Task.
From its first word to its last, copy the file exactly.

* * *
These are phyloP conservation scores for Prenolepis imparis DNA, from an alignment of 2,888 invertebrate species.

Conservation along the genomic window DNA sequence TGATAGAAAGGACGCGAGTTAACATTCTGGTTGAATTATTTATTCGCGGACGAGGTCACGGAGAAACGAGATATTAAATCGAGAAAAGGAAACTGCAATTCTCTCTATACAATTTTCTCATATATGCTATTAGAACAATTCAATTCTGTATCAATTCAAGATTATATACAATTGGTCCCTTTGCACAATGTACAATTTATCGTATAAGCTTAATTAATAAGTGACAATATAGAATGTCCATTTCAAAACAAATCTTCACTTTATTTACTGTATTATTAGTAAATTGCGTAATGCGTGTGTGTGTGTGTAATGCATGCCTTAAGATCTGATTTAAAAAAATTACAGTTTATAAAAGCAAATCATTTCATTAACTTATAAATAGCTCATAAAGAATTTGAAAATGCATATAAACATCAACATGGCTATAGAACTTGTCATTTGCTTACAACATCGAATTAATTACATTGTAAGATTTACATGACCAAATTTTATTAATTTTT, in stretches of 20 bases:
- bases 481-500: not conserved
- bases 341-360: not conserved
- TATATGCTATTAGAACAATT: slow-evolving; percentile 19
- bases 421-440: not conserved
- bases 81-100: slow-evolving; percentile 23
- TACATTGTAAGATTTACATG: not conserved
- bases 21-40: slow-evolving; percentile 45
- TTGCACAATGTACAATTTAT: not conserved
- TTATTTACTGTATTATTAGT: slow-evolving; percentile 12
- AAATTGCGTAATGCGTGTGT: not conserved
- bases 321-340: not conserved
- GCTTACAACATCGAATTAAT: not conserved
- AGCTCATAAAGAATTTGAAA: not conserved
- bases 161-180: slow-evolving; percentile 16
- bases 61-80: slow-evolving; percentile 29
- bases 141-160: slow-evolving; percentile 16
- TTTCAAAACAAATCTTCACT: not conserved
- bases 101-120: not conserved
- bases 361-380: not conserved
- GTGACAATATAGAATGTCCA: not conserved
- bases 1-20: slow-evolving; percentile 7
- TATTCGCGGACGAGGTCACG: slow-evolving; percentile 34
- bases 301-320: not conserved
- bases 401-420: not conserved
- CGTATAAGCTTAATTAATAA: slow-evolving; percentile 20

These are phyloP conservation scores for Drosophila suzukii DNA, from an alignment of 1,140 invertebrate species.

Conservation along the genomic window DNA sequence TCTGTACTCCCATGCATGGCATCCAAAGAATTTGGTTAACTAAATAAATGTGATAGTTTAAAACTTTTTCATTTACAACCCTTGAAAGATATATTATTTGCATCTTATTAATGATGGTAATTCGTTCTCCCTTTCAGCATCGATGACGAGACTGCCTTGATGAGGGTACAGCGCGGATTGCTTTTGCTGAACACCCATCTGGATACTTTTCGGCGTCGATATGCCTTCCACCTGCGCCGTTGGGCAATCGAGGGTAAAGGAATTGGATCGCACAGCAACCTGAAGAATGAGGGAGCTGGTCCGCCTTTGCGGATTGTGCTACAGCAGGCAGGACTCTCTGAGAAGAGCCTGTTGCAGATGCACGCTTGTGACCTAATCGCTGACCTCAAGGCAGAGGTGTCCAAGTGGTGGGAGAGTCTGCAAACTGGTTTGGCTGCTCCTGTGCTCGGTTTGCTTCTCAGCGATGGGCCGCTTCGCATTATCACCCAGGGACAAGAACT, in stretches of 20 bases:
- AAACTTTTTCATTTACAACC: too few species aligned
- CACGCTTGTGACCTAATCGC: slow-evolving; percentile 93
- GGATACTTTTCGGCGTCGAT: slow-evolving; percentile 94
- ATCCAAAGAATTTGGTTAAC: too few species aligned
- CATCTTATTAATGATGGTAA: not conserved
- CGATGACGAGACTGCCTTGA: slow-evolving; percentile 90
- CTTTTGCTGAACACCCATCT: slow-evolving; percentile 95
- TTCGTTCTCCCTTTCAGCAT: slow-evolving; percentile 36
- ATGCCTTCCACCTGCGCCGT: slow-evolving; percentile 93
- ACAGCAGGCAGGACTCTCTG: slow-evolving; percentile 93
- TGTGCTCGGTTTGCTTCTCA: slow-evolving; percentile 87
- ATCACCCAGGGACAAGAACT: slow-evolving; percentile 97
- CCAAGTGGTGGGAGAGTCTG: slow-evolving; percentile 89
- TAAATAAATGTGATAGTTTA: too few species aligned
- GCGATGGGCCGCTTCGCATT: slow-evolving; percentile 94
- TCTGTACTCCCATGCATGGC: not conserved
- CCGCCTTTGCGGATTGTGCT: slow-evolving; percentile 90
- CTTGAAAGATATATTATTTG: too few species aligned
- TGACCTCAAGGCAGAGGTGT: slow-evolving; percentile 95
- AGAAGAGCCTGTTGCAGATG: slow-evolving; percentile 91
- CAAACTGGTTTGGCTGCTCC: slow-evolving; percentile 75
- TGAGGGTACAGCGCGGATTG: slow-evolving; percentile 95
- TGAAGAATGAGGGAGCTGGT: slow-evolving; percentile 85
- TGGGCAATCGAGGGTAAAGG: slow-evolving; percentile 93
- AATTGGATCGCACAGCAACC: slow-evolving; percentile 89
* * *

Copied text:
These are phyloP conservation scores for Prenolepis imparis DNA, from an alignment of 2,888 invertebrate species.

Conservation along the genomic window DNA sequence TGATAGAAAGGACGCGAGTTAACATTCTGGTTGAATTATTTATTCGCGGACGAGGTCACGGAGAAACGAGATATTAAATCGAGAAAAGGAAACTGCAATTCTCTCTATACAATTTTCTCATATATGCTATTAGAACAATTCAATTCTGTATCAATTCAAGATTATATACAATTGGTCCCTTTGCACAATGTACAATTTATCGTATAAGCTTAATTAATAAGTGACAATATAGAATGTCCATTTCAAAACAAATCTTCACTTTATTTACTGTATTATTAGTAAATTGCGTAATGCGTGTGTGTGTGTGTAATGCATGCCTTAAGATCTGATTTAAAAAAATTACAGTTTATAAAAGCAAATCATTTCATTAACTTATAAATAGCTCATAAAGAATTTGAAAATGCATATAAACATCAACATGGCTATAGAACTTGTCATTTGCTTACAACATCGAATTAATTACATTGTAAGATTTACATGACCAAATTTTATTAATTTTT, in stretches of 20 bases:
- bases 481-500: not conserved
- bases 341-360: not conserved
- TATATGCTATTAGAACAATT: slow-evolving; percentile 19
- bases 421-440: not conserved
- bases 81-100: slow-evolving; percentile 23
- TACATTGTAAGATTTACATG: not conserved
- bases 21-40: slow-evolving; percentile 45
- TTGCACAATGTACAATTTAT: not conserved
- TTATTTACTGTATTATTAGT: slow-evolving; percentile 12
- AAATTGCGTAATGCGTGTGT: not conserved
- bases 321-340: not conserved
- GCTTACAACATCGAATTAAT: not conserved
- AGCTCATAAAGAATTTGAAA: not conserved
- bases 161-180: slow-evolving; percentile 16
- bases 61-80: slow-evolving; percentile 29
- bases 141-160: slow-evolving; percentile 16
- TTTCAAAACAAATCTTCACT: not conserved
- bases 101-120: not conserved
- bases 361-380: not conserved
- GTGACAATATAGAATGTCCA: not conserved
- bases 1-20: slow-evolving; percentile 7
- TATTCGCGGACGAGGTCACG: slow-evolving; percentile 34
- bases 301-320: not conserved
- bases 401-420: not conserved
- CGTATAAGCTTAATTAATAA: slow-evolving; percentile 20

These are phyloP conservation scores for Drosophila suzukii DNA, from an alignment of 1,140 invertebrate species.

Conservation along the genomic window DNA sequence TCTGTACTCCCATGCATGGCATCCAAAGAATTTGGTTAACTAAATAAATGTGATAGTTTAAAACTTTTTCATTTACAACCCTTGAAAGATATATTATTTGCATCTTATTAATGATGGTAATTCGTTCTCCCTTTCAGCATCGATGACGAGACTGCCTTGATGAGGGTACAGCGCGGATTGCTTTTGCTGAACACCCATCTGGATACTTTTCGGCGTCGATATGCCTTCCACCTGCGCCGTTGGGCAATCGAGGGTAAAGGAATTGGATCGCACAGCAACCTGAAGAATGAGGGAGCTGGTCCGCCTTTGCGGATTGTGCTACAGCAGGCAGGACTCTCTGAGAAGAGCCTGTTGCAGATGCACGCTTGTGACCTAATCGCTGACCTCAAGGCAGAGGTGTCCAAGTGGTGGGAGAGTCTGCAAACTGGTTTGGCTGCTCCTGTGCTCGGTTTGCTTCTCAGCGATGGGCCGCTTCGCATTATCACCCAGGGACAAGAACT, in stretches of 20 bases:
- AAACTTTTTCATTTACAACC: too few species aligned
- CACGCTTGTGACCTAATCGC: slow-evolving; percentile 93
- GGATACTTTTCGGCGTCGAT: slow-evolving; percentile 94
- ATCCAAAGAATTTGGTTAAC: too few species aligned
- CATCTTATTAATGATGGTAA: not conserved
- CGATGACGAGACTGCCTTGA: slow-evolving; percentile 90
- CTTTTGCTGAACACCCATCT: slow-evolving; percentile 95
- TTCGTTCTCCCTTTCAGCAT: slow-evolving; percentile 36
- ATGCCTTCCACCTGCGCCGT: slow-evolving; percentile 93
- ACAGCAGGCAGGACTCTCTG: slow-evolving; percentile 93
- TGTGCTCGGTTTGCTTCTCA: slow-evolving; percentile 87
- ATCACCCAGGGACAAGAACT: slow-evolving; percentile 97
- CCAAGTGGTGGGAGAGTCTG: slow-evolving; percentile 89
- TAAATAAATGTGATAGTTTA: too few species aligned
- GCGATGGGCCGCTTCGCATT: slow-evolving; percentile 94
- TCTGTACTCCCATGCATGGC: not conserved
- CCGCCTTTGCGGATTGTGCT: slow-evolving; percentile 90
- CTTGAAAGATATATTATTTG: too few species aligned
- TGACCTCAAGGCAGAGGTGT: slow-evolving; percentile 95
- AGAAGAGCCTGTTGCAGATG: slow-evolving; percentile 91
- CAAACTGGTTTGGCTGCTCC: slow-evolving; percentile 75
- TGAGGGTACAGCGCGGATTG: slow-evolving; percentile 95
- TGAAGAATGAGGGAGCTGGT: slow-evolving; percentile 85
- TGGGCAATCGAGGGTAAAGG: slow-evolving; percentile 93
- AATTGGATCGCACAGCAACC: slow-evolving; percentile 89